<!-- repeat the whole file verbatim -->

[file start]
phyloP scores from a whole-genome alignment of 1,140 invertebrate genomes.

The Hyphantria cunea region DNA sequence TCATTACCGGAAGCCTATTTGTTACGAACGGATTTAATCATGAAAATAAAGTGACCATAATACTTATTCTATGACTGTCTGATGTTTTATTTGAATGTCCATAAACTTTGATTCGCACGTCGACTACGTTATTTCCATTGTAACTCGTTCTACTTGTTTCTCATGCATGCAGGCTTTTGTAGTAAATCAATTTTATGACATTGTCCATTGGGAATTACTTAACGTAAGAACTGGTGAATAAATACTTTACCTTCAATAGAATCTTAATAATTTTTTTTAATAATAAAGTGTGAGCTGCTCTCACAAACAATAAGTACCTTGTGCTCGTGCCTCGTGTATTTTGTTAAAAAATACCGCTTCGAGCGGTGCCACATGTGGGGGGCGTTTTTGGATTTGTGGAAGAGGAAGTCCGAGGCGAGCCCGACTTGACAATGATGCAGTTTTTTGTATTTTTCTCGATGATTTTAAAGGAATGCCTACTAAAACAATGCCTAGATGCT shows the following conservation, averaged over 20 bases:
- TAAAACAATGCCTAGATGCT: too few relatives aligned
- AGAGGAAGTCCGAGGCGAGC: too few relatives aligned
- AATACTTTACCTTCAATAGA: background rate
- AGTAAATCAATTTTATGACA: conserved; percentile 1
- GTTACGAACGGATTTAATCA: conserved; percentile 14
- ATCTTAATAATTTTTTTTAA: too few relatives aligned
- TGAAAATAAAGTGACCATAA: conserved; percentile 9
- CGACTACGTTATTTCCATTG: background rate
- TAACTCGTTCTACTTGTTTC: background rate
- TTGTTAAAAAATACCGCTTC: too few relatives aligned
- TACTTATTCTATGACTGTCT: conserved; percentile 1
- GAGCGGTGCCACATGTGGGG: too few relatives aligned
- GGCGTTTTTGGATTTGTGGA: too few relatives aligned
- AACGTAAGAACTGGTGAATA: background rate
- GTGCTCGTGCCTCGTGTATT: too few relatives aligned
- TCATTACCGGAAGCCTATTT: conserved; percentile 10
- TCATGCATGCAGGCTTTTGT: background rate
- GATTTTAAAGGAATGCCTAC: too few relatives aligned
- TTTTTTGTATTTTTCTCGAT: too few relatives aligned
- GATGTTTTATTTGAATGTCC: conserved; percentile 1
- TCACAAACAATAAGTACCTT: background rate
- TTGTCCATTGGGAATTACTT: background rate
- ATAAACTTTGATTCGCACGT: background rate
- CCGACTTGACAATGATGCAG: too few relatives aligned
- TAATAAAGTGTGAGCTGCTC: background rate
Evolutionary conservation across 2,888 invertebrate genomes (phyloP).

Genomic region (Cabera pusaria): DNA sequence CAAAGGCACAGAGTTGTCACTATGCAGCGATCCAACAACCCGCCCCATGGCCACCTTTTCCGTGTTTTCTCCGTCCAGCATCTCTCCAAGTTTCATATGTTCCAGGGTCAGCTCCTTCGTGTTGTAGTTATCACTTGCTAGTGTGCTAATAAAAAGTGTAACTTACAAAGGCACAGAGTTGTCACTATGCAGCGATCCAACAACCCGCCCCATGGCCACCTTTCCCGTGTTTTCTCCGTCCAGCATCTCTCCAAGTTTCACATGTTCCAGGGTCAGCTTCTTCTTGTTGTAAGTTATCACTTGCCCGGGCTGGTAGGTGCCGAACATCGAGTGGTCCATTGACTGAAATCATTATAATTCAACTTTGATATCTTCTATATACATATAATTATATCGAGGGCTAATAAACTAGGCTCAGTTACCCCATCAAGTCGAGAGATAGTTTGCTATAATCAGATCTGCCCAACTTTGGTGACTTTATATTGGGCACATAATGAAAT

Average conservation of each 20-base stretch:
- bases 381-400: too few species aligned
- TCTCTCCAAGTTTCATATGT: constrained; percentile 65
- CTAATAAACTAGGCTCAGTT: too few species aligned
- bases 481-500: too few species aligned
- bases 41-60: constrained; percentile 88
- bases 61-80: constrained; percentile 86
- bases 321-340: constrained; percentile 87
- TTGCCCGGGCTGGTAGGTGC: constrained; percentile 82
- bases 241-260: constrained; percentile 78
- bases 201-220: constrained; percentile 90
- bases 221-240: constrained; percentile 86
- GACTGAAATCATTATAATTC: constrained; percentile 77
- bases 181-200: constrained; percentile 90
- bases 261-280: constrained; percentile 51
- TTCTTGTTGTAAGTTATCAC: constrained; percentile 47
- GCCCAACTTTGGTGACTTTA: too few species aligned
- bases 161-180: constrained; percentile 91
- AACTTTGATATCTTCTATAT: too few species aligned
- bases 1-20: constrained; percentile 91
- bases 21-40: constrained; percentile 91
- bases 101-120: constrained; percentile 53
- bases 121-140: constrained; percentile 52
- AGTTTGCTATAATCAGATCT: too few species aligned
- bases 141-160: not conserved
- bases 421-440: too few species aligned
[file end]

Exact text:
phyloP scores from a whole-genome alignment of 1,140 invertebrate genomes.

The Hyphantria cunea region DNA sequence TCATTACCGGAAGCCTATTTGTTACGAACGGATTTAATCATGAAAATAAAGTGACCATAATACTTATTCTATGACTGTCTGATGTTTTATTTGAATGTCCATAAACTTTGATTCGCACGTCGACTACGTTATTTCCATTGTAACTCGTTCTACTTGTTTCTCATGCATGCAGGCTTTTGTAGTAAATCAATTTTATGACATTGTCCATTGGGAATTACTTAACGTAAGAACTGGTGAATAAATACTTTACCTTCAATAGAATCTTAATAATTTTTTTTAATAATAAAGTGTGAGCTGCTCTCACAAACAATAAGTACCTTGTGCTCGTGCCTCGTGTATTTTGTTAAAAAATACCGCTTCGAGCGGTGCCACATGTGGGGGGCGTTTTTGGATTTGTGGAAGAGGAAGTCCGAGGCGAGCCCGACTTGACAATGATGCAGTTTTTTGTATTTTTCTCGATGATTTTAAAGGAATGCCTACTAAAACAATGCCTAGATGCT shows the following conservation, averaged over 20 bases:
- TAAAACAATGCCTAGATGCT: too few relatives aligned
- AGAGGAAGTCCGAGGCGAGC: too few relatives aligned
- AATACTTTACCTTCAATAGA: background rate
- AGTAAATCAATTTTATGACA: conserved; percentile 1
- GTTACGAACGGATTTAATCA: conserved; percentile 14
- ATCTTAATAATTTTTTTTAA: too few relatives aligned
- TGAAAATAAAGTGACCATAA: conserved; percentile 9
- CGACTACGTTATTTCCATTG: background rate
- TAACTCGTTCTACTTGTTTC: background rate
- TTGTTAAAAAATACCGCTTC: too few relatives aligned
- TACTTATTCTATGACTGTCT: conserved; percentile 1
- GAGCGGTGCCACATGTGGGG: too few relatives aligned
- GGCGTTTTTGGATTTGTGGA: too few relatives aligned
- AACGTAAGAACTGGTGAATA: background rate
- GTGCTCGTGCCTCGTGTATT: too few relatives aligned
- TCATTACCGGAAGCCTATTT: conserved; percentile 10
- TCATGCATGCAGGCTTTTGT: background rate
- GATTTTAAAGGAATGCCTAC: too few relatives aligned
- TTTTTTGTATTTTTCTCGAT: too few relatives aligned
- GATGTTTTATTTGAATGTCC: conserved; percentile 1
- TCACAAACAATAAGTACCTT: background rate
- TTGTCCATTGGGAATTACTT: background rate
- ATAAACTTTGATTCGCACGT: background rate
- CCGACTTGACAATGATGCAG: too few relatives aligned
- TAATAAAGTGTGAGCTGCTC: background rate
Evolutionary conservation across 2,888 invertebrate genomes (phyloP).

Genomic region (Cabera pusaria): DNA sequence CAAAGGCACAGAGTTGTCACTATGCAGCGATCCAACAACCCGCCCCATGGCCACCTTTTCCGTGTTTTCTCCGTCCAGCATCTCTCCAAGTTTCATATGTTCCAGGGTCAGCTCCTTCGTGTTGTAGTTATCACTTGCTAGTGTGCTAATAAAAAGTGTAACTTACAAAGGCACAGAGTTGTCACTATGCAGCGATCCAACAACCCGCCCCATGGCCACCTTTCCCGTGTTTTCTCCGTCCAGCATCTCTCCAAGTTTCACATGTTCCAGGGTCAGCTTCTTCTTGTTGTAAGTTATCACTTGCCCGGGCTGGTAGGTGCCGAACATCGAGTGGTCCATTGACTGAAATCATTATAATTCAACTTTGATATCTTCTATATACATATAATTATATCGAGGGCTAATAAACTAGGCTCAGTTACCCCATCAAGTCGAGAGATAGTTTGCTATAATCAGATCTGCCCAACTTTGGTGACTTTATATTGGGCACATAATGAAAT

Average conservation of each 20-base stretch:
- bases 381-400: too few species aligned
- TCTCTCCAAGTTTCATATGT: constrained; percentile 65
- CTAATAAACTAGGCTCAGTT: too few species aligned
- bases 481-500: too few species aligned
- bases 41-60: constrained; percentile 88
- bases 61-80: constrained; percentile 86
- bases 321-340: constrained; percentile 87
- TTGCCCGGGCTGGTAGGTGC: constrained; percentile 82
- bases 241-260: constrained; percentile 78
- bases 201-220: constrained; percentile 90
- bases 221-240: constrained; percentile 86
- GACTGAAATCATTATAATTC: constrained; percentile 77
- bases 181-200: constrained; percentile 90
- bases 261-280: constrained; percentile 51
- TTCTTGTTGTAAGTTATCAC: constrained; percentile 47
- GCCCAACTTTGGTGACTTTA: too few species aligned
- bases 161-180: constrained; percentile 91
- AACTTTGATATCTTCTATAT: too few species aligned
- bases 1-20: constrained; percentile 91
- bases 21-40: constrained; percentile 91
- bases 101-120: constrained; percentile 53
- bases 121-140: constrained; percentile 52
- AGTTTGCTATAATCAGATCT: too few species aligned
- bases 141-160: not conserved
- bases 421-440: too few species aligned